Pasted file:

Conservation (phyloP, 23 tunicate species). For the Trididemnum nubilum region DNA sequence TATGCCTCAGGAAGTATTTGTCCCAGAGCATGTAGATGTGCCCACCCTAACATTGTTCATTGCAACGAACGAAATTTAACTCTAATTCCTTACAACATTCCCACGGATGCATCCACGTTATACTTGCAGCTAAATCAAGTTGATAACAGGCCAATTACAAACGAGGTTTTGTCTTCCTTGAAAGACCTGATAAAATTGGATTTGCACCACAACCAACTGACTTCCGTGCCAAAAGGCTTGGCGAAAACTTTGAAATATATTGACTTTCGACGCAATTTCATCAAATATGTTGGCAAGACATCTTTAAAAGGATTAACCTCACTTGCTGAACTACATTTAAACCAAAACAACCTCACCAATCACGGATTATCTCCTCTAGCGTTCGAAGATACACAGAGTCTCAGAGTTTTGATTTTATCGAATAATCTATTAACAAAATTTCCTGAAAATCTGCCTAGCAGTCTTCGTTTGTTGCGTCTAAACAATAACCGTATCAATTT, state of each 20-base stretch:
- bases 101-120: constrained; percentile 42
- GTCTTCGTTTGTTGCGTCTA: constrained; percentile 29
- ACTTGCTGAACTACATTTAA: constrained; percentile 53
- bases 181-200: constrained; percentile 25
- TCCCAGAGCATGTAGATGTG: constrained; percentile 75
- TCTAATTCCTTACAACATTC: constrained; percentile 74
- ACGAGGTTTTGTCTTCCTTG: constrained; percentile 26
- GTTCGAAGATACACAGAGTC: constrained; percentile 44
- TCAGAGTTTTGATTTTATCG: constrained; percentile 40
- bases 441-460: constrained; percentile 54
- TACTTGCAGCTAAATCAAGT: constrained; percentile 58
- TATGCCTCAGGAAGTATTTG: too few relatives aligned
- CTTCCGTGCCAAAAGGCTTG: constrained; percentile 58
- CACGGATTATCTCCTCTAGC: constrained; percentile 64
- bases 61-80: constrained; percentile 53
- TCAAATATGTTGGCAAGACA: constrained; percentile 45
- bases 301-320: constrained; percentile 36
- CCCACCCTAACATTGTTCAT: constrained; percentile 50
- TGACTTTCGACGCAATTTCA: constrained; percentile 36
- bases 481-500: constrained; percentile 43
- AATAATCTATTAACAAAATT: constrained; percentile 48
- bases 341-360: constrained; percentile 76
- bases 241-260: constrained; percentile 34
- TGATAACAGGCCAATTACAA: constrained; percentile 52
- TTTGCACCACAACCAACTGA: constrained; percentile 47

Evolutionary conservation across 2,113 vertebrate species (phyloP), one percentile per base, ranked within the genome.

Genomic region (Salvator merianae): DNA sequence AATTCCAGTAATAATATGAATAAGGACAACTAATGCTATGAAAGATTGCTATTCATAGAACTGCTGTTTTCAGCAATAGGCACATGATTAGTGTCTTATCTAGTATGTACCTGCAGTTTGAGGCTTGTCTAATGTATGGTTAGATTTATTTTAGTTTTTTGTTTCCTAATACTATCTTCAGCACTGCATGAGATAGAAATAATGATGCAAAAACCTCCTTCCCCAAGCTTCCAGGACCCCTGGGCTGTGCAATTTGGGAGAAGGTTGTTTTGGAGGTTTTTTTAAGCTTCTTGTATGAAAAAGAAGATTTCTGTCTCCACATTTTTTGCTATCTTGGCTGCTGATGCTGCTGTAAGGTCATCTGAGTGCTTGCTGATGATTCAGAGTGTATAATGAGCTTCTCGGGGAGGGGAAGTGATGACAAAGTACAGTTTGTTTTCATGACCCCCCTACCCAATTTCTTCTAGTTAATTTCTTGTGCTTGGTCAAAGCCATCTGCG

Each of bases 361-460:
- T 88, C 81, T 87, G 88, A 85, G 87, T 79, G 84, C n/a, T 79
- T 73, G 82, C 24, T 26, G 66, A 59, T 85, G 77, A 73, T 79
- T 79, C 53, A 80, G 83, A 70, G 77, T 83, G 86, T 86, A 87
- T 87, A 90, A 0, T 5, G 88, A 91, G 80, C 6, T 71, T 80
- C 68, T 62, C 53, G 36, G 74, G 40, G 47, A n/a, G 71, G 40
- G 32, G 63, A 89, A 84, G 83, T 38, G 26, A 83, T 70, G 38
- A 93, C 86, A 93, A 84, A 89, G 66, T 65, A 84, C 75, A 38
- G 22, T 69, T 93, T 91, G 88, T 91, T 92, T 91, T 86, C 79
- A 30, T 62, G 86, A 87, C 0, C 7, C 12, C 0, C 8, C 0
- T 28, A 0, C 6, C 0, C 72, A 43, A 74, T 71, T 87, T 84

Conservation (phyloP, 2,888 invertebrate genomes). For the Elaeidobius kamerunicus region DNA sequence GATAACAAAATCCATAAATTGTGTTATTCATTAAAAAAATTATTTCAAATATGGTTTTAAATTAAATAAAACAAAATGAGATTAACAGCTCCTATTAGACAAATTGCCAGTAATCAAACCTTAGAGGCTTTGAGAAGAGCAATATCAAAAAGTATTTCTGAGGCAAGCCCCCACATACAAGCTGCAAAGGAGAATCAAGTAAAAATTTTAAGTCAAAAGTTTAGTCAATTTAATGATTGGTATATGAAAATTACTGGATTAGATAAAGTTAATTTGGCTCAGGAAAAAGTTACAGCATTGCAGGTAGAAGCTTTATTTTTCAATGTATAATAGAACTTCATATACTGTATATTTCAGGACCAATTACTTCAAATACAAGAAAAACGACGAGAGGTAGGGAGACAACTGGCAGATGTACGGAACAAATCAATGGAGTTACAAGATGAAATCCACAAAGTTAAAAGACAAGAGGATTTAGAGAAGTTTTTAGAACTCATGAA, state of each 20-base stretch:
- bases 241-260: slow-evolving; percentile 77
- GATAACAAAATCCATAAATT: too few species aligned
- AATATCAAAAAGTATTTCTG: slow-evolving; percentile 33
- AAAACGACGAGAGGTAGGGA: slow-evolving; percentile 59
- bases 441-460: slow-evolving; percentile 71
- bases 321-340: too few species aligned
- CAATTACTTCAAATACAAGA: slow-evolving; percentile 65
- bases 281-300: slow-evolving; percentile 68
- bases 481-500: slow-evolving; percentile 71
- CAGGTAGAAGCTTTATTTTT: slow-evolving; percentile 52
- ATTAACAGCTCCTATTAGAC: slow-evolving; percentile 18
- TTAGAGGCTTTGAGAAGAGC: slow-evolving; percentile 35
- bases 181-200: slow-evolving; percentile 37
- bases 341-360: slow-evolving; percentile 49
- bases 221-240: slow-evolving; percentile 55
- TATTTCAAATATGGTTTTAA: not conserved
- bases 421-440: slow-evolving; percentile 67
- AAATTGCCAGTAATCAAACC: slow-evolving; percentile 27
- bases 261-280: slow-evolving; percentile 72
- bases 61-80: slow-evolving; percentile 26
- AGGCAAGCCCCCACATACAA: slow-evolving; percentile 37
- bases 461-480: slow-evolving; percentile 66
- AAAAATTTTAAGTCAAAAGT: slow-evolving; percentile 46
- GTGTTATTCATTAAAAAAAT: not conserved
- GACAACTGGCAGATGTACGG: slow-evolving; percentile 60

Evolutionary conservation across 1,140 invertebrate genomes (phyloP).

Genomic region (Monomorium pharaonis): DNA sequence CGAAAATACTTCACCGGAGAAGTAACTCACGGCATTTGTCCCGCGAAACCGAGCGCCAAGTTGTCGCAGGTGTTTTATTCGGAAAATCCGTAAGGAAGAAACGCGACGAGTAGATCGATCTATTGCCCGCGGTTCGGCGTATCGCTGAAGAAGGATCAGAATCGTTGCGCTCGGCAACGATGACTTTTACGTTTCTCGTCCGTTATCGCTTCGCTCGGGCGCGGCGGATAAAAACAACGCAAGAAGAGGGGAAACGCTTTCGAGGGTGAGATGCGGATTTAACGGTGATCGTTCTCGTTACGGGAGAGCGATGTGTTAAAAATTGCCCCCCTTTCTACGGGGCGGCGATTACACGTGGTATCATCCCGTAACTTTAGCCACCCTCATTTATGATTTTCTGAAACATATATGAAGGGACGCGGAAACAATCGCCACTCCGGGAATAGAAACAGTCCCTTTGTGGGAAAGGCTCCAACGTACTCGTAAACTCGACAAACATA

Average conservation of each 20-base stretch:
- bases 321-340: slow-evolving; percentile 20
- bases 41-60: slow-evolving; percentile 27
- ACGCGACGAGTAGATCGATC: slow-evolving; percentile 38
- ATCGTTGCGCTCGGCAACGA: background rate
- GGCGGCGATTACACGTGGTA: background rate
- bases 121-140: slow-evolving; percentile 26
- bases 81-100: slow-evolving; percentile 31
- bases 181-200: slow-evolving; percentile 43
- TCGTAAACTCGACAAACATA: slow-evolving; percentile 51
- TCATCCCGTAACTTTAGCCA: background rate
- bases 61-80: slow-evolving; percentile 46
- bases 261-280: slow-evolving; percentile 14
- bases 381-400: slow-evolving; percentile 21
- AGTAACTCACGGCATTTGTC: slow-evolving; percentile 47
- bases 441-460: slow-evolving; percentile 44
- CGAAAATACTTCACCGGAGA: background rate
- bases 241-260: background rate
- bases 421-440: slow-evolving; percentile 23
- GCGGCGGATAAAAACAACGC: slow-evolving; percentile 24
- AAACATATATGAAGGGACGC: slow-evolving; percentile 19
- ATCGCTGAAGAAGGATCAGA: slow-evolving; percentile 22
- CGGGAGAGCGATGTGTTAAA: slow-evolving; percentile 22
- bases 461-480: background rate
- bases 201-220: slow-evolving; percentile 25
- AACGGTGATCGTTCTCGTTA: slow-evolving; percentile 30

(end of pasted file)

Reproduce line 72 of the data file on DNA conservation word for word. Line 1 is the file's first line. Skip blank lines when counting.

- ATCGTTGCGCTCGGCAACGA: background rate